Undergraduate Programs and the Future of Academic Statistics

Article excerpt


The American Statistical Association is preparing recommendations concerning undergraduate programs in statistics. The proposal that ASA offer its blessings to undergraduate programs is not universally accepted, because statisticians are generally expected to have graduate training. This article does not discuss the content of undergraduate programs, but rather presents some factual background material that we should consider in designing them, with some opinions based on this background. That my title alludes to "the future of academic statistics" suggests the importance I attach to revising our approach to undergraduate statistics.

My themes in summary are: Although the discipline of statistics is healthy, its place in academe is not. Our future there depends strongly on achieving a more prominent place in undergraduate education beyond the first methods course. To this end, we must offer undergraduate programs that are popular with students and suited to institutions that lack statistics departments. In my opinion, the primary intent of such programs cannot be to prepare students for graduate study in statistics, but to equip them for employment with a bachelor's degree or for further study in a wide variety of areas. Finally, success requires greater cooperation between statistics and other disciplines, especially mathematics.

This article has four main sections. Section 2 summarizes the state of academic mathematics and statistics and argues that, in most institutions, the two disciplines need each other. It would repeat false starts from the past to think primarily of statistics departments, or even of large research universities more generally. I believe that growth of undergraduate statistics programs in other institutions will generally require the cooperation of the mathematics department, and that mathematics may be ready for more cooperation. Section 3 presents some market research--data on trends that ought to influence our thinking about statistics for undergraduates. Section 4 offers some cautionary findings from research in mathematics education. The unifying theme of these three sections is the need for realism in discussing programs for undergraduates. It is easy to be unrealistic. The traditional approach--starting by formulating a list of topics that everyone applying statistics should know--is almost certain to gen erate recommendations that most institutions cannot follow and that most students cannot master. The concluding section offers some opinions and advice on the basis of the more factual content in the first three sections.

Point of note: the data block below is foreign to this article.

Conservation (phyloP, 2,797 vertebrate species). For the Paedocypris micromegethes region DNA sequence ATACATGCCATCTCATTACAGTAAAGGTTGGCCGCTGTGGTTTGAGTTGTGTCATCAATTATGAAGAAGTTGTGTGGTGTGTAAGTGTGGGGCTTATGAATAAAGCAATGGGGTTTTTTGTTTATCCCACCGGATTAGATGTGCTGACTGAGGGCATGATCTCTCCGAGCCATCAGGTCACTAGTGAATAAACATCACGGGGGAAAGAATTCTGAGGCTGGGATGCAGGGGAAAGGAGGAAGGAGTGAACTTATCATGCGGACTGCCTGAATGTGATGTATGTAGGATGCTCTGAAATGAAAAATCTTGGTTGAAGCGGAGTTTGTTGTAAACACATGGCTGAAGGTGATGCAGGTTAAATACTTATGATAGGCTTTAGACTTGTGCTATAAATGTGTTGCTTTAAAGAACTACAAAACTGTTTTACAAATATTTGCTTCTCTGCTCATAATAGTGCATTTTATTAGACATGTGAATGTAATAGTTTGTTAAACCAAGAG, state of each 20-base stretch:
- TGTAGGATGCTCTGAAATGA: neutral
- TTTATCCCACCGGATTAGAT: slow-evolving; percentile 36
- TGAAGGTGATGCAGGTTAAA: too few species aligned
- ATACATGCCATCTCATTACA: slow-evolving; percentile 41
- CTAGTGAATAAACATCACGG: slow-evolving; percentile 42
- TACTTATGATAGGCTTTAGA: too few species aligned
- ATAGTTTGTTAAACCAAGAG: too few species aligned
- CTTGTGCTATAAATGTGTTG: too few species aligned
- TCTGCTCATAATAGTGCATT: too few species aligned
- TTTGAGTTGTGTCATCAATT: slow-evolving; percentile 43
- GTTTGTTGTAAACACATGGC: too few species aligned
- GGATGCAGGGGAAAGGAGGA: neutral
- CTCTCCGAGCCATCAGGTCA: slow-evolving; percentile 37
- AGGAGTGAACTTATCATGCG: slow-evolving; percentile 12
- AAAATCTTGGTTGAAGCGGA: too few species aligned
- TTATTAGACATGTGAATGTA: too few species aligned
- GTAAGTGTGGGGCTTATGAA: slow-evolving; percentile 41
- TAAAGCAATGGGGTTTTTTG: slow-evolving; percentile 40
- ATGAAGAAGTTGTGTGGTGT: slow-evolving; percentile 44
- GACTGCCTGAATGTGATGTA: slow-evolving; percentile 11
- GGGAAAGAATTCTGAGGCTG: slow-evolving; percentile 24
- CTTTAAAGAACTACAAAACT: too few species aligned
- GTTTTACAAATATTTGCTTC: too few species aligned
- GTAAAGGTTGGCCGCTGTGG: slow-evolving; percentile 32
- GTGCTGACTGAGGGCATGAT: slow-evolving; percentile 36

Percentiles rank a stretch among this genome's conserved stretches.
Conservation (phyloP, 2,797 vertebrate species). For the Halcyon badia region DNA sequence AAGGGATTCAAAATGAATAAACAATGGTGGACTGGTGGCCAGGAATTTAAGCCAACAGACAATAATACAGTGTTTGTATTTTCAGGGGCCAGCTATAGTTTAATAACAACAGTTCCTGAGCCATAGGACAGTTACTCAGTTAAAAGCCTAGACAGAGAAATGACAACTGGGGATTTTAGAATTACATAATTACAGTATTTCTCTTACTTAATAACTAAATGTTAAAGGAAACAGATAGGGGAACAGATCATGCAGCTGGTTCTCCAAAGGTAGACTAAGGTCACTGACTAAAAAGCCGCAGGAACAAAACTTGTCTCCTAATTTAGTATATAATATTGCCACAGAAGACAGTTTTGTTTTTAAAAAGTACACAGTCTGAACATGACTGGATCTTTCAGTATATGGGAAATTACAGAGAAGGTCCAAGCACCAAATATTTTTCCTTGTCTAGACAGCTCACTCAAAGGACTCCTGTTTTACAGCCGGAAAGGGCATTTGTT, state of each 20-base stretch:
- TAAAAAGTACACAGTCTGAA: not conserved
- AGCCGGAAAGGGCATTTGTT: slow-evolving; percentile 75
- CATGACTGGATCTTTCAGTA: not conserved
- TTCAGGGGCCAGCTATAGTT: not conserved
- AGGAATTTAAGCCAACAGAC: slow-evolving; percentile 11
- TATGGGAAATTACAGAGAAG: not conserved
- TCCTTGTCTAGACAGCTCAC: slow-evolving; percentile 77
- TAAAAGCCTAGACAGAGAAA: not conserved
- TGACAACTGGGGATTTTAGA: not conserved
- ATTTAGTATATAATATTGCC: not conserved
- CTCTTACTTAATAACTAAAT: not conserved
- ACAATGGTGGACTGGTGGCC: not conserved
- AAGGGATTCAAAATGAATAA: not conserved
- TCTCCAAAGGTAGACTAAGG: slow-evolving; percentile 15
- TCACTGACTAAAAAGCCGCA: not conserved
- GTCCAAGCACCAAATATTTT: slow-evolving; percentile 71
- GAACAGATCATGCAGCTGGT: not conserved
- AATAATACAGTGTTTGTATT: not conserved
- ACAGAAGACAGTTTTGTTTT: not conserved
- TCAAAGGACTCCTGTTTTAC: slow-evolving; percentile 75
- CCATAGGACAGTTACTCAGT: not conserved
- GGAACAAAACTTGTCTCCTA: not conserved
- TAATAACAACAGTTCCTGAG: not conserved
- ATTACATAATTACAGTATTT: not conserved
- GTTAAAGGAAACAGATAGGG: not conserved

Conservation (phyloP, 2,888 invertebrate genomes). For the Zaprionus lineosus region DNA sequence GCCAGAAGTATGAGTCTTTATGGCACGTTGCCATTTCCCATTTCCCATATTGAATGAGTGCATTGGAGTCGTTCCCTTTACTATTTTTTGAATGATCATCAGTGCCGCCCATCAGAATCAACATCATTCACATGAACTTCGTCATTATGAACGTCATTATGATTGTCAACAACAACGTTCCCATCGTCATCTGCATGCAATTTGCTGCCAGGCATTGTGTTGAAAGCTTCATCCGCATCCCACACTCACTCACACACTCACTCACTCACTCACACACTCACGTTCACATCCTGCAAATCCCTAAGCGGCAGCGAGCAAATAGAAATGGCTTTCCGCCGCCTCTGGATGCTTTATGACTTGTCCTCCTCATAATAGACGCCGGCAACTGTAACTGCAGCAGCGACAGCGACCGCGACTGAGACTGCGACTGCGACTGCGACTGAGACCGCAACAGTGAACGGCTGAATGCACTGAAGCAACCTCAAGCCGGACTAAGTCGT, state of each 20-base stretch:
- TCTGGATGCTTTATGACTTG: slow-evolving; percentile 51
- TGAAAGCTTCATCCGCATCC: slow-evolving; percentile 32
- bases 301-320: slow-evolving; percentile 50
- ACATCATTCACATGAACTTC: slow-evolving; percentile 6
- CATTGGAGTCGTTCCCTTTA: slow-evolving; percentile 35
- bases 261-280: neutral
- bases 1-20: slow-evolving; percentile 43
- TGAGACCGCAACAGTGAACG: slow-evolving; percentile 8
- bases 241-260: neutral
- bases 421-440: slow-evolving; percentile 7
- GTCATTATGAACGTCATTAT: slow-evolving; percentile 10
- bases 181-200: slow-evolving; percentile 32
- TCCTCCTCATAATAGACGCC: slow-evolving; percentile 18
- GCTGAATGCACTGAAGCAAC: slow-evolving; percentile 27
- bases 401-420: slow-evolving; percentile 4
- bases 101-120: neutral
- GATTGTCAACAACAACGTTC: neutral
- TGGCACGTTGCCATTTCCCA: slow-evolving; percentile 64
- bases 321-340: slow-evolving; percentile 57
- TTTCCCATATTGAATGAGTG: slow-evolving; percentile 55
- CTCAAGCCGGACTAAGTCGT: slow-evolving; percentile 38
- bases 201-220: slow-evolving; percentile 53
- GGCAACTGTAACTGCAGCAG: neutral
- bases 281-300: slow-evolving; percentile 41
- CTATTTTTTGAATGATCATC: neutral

The Bureau of Labor Statistics (2000) said that "In 1998, approximately 110 universities offered a master's degree program in statistics, and about 60 offered a doctoral degree program." Table 1, in contrast, shows the universe of degree-granting institutions in the United States (NCES 1999b):

The two-year college totals are impressive, but to begin discussion of undergraduate programs in statistics we might focus on the four-year colleges: more than 2,300 institutions with (by now) more than 7 million undergraduate students. Few of these institutions have statistics departments. If we wish to encourage study of statistics by undergraduates, we shall have to gain the cooperation of other disciplines. In the case of undergraduate majors, the mathematics department is the natural home of statistics. Minors or concentrations in statistics may target students in other disciplines, but even these will often require the cooperation of the mathematics department. Of course, the mathematics departments at many institutions lack the resources to offer more than a few statistics courses. Realistic plans will keep this in mind.

Moore and Cobb (2000), in a forum read by mathematicians, discussed in detail the need for cooperation between mathematics and academic statistics. …